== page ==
Isn’t it annoying when you are running a bit late but you have to wait for a colleague to search for something? Why have they always lost their glasses case, their mobile or their car keys? I find this ludicrously frustrating because I just can’t understand why they can’t be more organised. It seems that in life there are ‘putters’ and ‘leavers’. I fall into the first category: I put things in the place where they belong and therefore always know where to find them. Some people, unfortunately for me, are ‘leavers’ and constantly waste extraordinary amounts of time trying to find where they have left their stuff!
So, you may ask, what has this got to do with SEO? My reason is simple: Google is a ‘putter’ and likes to find everything in its place. If you scatter information around, dilute good content with clutter, Google gets more frustrated than I am… trying to help someone find the glasses that are on their head.
Organise for others not yourself
When you walk into a supermarket, you are never faced with items placed randomly around the aisles in no particular order. You find logical segmentation: there are specific aisles or sections for fruit and veg, cleaning products, bread, and so on. You don’t have to walk up and down each aisle looking for the items you want – you simply look for the sign-post and go to where you need to be.
Your website is your supermarket. You need to fill it with content that people are looking for and then make sure that it is easy to find. The structure of your site should not be based on how you organise or division your company; it should be centred around how your buyers think and look for things.
Start with the search terms
Most people create their website and then retrospectively try to optimise it for search engines. This is what makes SEO so difficult.
The right approach is to put yourself in the mind of the buyer. What are they looking for? What terminology do they use, and how do they categorise what they are looking for? This example is pretty old now, but some years ago ‘call centres’ evolved into ‘contact centres’. All the market leaders replaced every occurrence of ‘call centre’ with ‘contact centre’ on their website. The problem was that buyers were still searching for ‘call centres’ and ironically, no one had thought to contact them to ask.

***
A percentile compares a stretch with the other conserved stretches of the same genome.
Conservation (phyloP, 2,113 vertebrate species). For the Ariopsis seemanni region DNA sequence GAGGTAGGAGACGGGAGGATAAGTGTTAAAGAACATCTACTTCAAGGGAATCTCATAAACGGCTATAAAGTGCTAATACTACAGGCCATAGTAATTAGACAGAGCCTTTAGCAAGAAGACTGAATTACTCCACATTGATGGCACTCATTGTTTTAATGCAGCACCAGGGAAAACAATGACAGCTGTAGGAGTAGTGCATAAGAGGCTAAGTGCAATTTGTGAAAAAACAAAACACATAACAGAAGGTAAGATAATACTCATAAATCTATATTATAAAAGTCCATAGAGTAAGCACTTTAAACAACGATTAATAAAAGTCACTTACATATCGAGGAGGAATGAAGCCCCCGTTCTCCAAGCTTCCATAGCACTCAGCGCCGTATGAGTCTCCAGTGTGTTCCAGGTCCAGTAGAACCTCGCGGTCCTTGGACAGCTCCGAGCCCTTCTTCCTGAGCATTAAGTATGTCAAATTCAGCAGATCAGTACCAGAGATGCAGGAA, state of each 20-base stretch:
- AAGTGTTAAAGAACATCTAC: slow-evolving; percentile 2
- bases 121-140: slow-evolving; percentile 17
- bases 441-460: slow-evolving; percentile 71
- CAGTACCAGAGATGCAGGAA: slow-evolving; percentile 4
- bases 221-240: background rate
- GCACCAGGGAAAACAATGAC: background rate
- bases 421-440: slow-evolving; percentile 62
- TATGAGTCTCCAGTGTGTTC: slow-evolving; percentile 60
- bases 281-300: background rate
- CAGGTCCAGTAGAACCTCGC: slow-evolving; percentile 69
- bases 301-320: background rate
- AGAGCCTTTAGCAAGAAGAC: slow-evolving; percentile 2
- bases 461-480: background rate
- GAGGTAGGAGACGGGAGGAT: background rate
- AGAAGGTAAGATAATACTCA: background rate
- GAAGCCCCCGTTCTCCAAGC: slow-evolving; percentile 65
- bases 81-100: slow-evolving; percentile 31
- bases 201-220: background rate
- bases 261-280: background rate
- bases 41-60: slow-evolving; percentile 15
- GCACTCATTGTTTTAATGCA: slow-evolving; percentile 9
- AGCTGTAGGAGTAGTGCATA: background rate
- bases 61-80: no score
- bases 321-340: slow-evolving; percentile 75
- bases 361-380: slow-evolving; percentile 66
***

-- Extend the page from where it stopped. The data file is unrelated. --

The structure and content of your website should be driven by what your potential buyers are searching for and use the language that they use. In doing this you automatically structure your site in a way that supports SEO. Each area of interest has its own page and its own set of search terms that allow your buyers to find it.
We have no patience to ‘Search’
To be honest, I don’t know why they call them search engines, when we don’t want to search, we want to find. We have no patience to search through a list of results or read through a stack of text; we want to instantly see the information we want, in an easily-digested format on our screen. Here is another secret: if you try to fool the search engines, you are only fooling yourself.
A lot of people become obsessed with SERP position rather than the underlying objective. I would sooner get 10 relevant people to my webpage rather than 100 irrelevant people who just bounce off my site. Planting hundreds of industry keywords all over your site might increase traffic but it won’t convert buyers. Again, it is key that you think like the buyer – what are they looking for? Ensure you are not just found by them, but that you serve up highly relevant content that proves you have what they want.
Don’t let the Science distract you
SEO does not have to be difficult, but we often make it difficult. A lot of companies work to hard to effectively ‘play’ or ‘fool’ the search engine rather than just simply leveraging the strength of the search engine.
SEO does not start with the science, it ends with it. The first part needs the Marketer. You need to understand your audience, their language and needs, and you need to align your messaging to speak to them, and only then do you need to apply SEO science to link these together.
Gary is the Managing Director of Cremarc, a specialist B2B marketing company that helps organisations to deliver effective marketing through storytelling, marketing automation and cleverly designed ‘challenger marketing’.